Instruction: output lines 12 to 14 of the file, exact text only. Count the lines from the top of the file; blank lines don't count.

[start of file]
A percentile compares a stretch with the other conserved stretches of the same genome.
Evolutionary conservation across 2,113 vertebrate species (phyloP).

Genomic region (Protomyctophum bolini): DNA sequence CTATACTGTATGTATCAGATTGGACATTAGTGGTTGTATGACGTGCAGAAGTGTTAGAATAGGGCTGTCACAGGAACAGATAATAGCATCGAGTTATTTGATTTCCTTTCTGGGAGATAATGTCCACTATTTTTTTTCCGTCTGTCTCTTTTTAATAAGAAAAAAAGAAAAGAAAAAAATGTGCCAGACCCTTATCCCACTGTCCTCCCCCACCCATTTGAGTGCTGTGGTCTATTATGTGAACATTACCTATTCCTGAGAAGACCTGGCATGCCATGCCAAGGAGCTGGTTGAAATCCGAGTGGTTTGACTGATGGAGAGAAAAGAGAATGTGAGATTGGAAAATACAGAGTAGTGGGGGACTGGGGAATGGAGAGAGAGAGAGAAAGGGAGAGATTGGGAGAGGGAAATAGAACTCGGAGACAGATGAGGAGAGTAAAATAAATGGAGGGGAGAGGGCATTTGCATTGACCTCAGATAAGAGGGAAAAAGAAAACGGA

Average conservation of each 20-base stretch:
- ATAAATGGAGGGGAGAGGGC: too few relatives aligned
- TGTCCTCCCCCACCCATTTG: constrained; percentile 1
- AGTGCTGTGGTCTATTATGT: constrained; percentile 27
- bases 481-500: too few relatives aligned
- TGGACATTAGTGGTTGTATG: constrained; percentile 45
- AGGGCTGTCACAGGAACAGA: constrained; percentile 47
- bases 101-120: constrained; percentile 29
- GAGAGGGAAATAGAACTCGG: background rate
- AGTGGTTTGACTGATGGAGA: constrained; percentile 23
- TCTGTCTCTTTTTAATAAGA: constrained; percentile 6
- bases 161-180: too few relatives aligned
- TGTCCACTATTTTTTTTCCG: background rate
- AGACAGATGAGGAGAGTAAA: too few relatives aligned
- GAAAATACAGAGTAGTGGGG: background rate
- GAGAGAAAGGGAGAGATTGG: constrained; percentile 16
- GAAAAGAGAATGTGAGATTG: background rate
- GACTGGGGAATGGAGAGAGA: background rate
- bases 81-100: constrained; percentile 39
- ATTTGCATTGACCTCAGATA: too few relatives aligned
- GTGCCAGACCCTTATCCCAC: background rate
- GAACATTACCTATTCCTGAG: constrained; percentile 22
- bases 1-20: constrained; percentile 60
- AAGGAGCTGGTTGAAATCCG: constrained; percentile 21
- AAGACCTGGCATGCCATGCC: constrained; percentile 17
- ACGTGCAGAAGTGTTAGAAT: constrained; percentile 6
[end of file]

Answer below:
- GAGAGGGAAATAGAACTCGG: background rate
- AGTGGTTTGACTGATGGAGA: constrained; percentile 23
- TCTGTCTCTTTTTAATAAGA: constrained; percentile 6